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Flandrau's Camp WildFire entertains, instructs children in fire prevention

By Kylee Dawson
Arizona Daily Wildcat
Wednesday, July 14, 2004
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KEVIN B. KLAUS/Arizona Summer Wildcat
Camp Director Jill Rubio teaches a group of 8-12 year olds about the dangers of forest fires, and what to do if they should see one yesterday at Flandrau Science Center during Camp WildFires. Camp WildFires teaches the kids about which fires are good, and that they should practice fire safety at all times.

As the Mt. Graham wildfires continue to burn, several children in Tucson will be learning about wildfire safety at the Flandrau Science Center on the UA campus this month.

Through the learning program Camp WildFire, children between the ages of eight and 12 will learn about the history of wildfires in Tucson and the role humans have in preventing them.

"I learned what kind of fire is safe and fire that's bad," said Yesenia Vidal, nine. Yesenia enjoys learning about how plant life is affected by fire but looks forward to learning about how wildfires affect animals because, "they're special," she said. "They're cute too."

"The camp teaches about the causes of the Aspen fire, and the fires burning on Mt. Graham today, as well as about the after-effects of the fire," said Debra Colodner, associate director at the Flandrau Science Center.

Colodner said she hopes Camp WildFire will help the children understand how and why the forests in Arizona are vulnerable to wildfires.

"We want them to practice fire safety at all times, and understand that managing forests to minimize huge, destructive fires in the future, while preserving houses and other human structures, is a very difficult balancing act that scientists are still trying to understand," she said.

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Initially inspired by last year's Aspen fire on Mt. Lemmon, Camp WildFire "was the brainchild of Camp Director Jill Rubio of the Water Resources Research Center and Jim Washburne of the Hydrology Department, both at the University of Arizona," according to Colodner.

On a field trip to Mt. Lemmon, the children will be able to see some of the effects the fires had on the ecosystem. During a visit to the Mt. Lemmon Fire Station, firefighters and UA scientists will discuss why wildfires occur and how the environment recovers once the flames have been extinguished, Colodner said.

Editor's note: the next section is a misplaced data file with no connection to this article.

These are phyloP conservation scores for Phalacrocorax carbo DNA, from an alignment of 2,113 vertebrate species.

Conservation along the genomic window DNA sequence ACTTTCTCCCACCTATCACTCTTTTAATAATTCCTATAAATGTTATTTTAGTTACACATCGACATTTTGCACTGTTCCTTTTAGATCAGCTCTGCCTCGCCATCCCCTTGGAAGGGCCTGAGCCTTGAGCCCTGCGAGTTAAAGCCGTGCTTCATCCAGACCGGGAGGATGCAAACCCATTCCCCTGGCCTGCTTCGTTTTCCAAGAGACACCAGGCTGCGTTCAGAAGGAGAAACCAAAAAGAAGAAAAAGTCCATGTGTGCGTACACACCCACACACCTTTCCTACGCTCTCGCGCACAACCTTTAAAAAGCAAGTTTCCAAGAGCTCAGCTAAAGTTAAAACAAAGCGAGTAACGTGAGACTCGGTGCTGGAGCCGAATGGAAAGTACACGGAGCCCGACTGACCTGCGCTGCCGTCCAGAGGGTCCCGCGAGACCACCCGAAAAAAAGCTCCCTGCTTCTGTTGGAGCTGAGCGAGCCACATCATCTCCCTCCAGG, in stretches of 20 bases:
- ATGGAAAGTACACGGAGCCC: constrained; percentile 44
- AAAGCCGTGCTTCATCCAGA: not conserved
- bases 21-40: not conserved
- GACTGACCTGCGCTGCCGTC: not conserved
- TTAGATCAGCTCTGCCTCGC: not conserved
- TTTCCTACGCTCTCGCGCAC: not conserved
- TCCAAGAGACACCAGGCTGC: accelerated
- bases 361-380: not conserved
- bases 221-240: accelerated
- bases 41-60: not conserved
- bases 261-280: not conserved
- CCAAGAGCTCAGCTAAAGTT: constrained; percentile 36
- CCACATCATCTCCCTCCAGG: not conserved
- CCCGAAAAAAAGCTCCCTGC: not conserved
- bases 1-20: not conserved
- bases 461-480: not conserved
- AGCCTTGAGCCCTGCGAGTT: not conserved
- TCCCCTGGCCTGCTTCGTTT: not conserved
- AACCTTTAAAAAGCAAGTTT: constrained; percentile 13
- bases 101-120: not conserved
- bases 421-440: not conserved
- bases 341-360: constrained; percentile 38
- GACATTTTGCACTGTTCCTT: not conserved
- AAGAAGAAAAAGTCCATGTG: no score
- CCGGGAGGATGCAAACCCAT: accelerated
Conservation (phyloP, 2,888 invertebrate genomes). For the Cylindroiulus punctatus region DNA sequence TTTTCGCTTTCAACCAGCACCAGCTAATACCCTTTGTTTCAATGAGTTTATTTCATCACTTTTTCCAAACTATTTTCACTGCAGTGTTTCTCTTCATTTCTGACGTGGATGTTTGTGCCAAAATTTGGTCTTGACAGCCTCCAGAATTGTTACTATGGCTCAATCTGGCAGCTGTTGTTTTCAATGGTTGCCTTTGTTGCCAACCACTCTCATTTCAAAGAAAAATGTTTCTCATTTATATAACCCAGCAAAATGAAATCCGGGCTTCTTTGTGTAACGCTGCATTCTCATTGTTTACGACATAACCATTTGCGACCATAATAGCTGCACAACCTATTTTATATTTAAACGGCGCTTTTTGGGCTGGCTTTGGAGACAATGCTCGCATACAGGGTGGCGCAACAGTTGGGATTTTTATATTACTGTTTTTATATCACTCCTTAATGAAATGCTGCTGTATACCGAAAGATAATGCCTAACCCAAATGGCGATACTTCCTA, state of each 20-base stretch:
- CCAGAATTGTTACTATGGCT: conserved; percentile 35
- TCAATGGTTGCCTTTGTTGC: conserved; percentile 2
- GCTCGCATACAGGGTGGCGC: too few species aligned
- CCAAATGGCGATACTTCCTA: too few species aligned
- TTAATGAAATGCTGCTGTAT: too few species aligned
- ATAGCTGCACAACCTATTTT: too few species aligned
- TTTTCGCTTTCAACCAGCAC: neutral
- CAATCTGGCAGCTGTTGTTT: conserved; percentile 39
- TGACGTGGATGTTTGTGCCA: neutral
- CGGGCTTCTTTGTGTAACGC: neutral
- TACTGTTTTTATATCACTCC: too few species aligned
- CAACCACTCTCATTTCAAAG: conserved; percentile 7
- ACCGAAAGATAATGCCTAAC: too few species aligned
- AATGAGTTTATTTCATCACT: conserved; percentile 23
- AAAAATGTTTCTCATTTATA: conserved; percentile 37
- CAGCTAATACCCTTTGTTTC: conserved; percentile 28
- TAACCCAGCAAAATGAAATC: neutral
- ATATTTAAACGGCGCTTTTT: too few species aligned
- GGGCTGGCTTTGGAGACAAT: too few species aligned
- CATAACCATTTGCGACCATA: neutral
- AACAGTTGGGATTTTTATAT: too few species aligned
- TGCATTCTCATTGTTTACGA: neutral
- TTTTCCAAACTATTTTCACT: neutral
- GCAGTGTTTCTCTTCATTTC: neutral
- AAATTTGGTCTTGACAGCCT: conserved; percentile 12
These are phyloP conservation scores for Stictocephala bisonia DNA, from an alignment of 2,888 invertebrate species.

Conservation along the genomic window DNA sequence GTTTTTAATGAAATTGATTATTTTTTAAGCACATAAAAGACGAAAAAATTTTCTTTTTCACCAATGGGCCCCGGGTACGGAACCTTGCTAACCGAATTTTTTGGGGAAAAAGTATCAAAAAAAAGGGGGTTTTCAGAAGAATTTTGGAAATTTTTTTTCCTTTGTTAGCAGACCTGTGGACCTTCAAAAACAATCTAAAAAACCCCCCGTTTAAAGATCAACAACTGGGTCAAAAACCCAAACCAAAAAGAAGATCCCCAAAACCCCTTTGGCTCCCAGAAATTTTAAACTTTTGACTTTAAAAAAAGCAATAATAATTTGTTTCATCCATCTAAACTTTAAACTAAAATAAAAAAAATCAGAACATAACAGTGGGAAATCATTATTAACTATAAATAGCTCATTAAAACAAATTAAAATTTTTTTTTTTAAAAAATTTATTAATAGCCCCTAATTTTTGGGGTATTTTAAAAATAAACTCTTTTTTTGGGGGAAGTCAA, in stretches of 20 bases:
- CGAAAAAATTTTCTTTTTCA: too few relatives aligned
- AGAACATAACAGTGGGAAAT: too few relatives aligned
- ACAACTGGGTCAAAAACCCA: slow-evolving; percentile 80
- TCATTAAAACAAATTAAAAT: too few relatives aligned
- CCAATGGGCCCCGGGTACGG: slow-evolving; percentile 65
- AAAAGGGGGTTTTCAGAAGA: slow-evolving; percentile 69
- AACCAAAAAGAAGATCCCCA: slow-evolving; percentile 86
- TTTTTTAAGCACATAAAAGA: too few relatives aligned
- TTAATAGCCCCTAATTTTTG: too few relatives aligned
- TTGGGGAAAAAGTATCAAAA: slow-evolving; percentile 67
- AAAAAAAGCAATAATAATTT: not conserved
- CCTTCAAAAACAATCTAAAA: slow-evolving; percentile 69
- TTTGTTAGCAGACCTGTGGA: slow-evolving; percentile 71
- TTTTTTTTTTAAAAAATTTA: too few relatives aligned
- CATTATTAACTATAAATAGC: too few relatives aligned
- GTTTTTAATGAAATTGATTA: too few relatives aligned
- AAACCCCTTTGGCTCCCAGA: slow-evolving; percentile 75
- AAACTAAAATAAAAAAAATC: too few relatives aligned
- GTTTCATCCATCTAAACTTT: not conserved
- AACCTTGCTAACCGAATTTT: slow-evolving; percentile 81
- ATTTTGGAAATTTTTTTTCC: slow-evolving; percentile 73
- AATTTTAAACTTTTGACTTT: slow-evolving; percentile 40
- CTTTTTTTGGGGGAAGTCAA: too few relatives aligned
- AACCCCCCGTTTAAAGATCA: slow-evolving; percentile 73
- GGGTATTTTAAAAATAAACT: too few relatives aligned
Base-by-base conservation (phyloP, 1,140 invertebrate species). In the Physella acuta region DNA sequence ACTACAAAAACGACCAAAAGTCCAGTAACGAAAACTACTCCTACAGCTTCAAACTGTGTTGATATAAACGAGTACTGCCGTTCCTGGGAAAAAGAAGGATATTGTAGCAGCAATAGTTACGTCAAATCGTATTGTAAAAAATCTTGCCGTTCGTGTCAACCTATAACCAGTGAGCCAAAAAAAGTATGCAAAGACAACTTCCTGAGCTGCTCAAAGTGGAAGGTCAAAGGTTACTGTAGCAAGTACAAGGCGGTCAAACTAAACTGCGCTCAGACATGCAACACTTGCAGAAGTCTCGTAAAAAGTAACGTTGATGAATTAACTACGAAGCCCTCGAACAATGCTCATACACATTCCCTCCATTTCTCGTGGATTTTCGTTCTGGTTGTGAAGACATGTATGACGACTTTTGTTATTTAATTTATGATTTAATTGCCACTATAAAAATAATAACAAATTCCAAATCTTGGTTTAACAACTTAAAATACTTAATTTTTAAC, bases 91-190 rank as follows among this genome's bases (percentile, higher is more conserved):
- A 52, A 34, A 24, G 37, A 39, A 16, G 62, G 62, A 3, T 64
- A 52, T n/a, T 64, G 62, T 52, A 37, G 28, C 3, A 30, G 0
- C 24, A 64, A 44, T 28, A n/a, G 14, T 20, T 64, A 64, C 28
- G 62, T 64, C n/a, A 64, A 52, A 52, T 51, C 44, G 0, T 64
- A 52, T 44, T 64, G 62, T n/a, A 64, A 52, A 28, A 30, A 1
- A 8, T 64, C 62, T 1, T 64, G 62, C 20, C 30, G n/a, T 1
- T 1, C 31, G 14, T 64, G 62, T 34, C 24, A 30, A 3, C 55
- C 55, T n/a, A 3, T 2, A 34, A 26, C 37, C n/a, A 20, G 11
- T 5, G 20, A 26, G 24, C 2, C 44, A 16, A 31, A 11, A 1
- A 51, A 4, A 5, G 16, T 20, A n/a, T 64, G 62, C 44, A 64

"They'll also learn about the importance of fire to the ecology of forests in our region, how humans have changed the nature of our forests by suppressing fire," said Colodner.

"(They'll) learn about ideas for how we might manage forests better in the future, and very importantly, they learn about fire safety."

Camp Wildfire also offers various activities, including a visit to the UA Tree Ring Laboratory where the children will learn about Tucson's history of fires by examining "how tree rings are used to date the occurrence of past fires," said Colodner.

At the Tree Ring Laboratory, Nathaniel Rubin, eight, learned a lot including, "basically everything about science you can find on a tree's rings," he said.

"We've been playing a lot of cool games and we've been learning about a lot of awesome things and we've been going to museums and walking all over the place," he said. "I really like this camp."

Colodner said the children also get to observe how humans have changed forest ecosystems in Arizona at the Center for Creative Photography where they will view historical and recent photographs of forests.

There, "campers will do a lab where they get to burn model forests made of matchsticks, to see the effects of tree spacing, hill slope and other factors on forest fires," Colodner said.

"In another lab, they will look at the effects of fire on flooding by making a model watershed with and without vegetation. They will also use computer programs to learn more about the underlying causes and effects of fire, fire safety and fire management."

Melissa Pettorsson, nine, enjoyed playing a game in which the children had to pretend to be trees and enjoys being at Camp WildFire.

"I like it because almost everyday we've been going to the science museum and we've been learning a lot of stuff and doing fun activities," Melissa said. "We've been doing a lot of art too."

As the education director for a National Science Foundation (NSF) Science and Technology Center, "one of the things I am charged with is improving the hydrologic literacy of school aged kids," said Colodner.

Sponsored by SAHRA (Sustainability of Semi Arid Hydrology and Riparian Areas), Camp Wildfire is a NSF funded program at the University of Arizona.

"Last summer we had a camp tied into the summer monsoon, also with Flandrau, which was partially disrupted by the Aspen fire," she said.

"We felt that a follow-up camp looking, in part, at the hydrologic impacts of these devastating fires would take advantage of a teachable moment for these middle-school kids."

The first week of Camp WildFire lasted July 6-9 and was for children aged 11 and 12, and the final two weeks are for children aged eight to 10. However, "if people of any age are interested in future sessions, we'd be eager to hear from them and offer more sessions in the future," said Colodner.

The second week of Camp WildFire is full and began on Monday and will last until Friday. The final session of Camp WildFire will run from July 19-23 for ages eight to 10.

All camps begin at the Flandrau Science Center and last from 8:30 a.m. to 4:30 p.m. The cost is $185 per child, and $175 for Friends of Flandrau members and UA CatCard holders.

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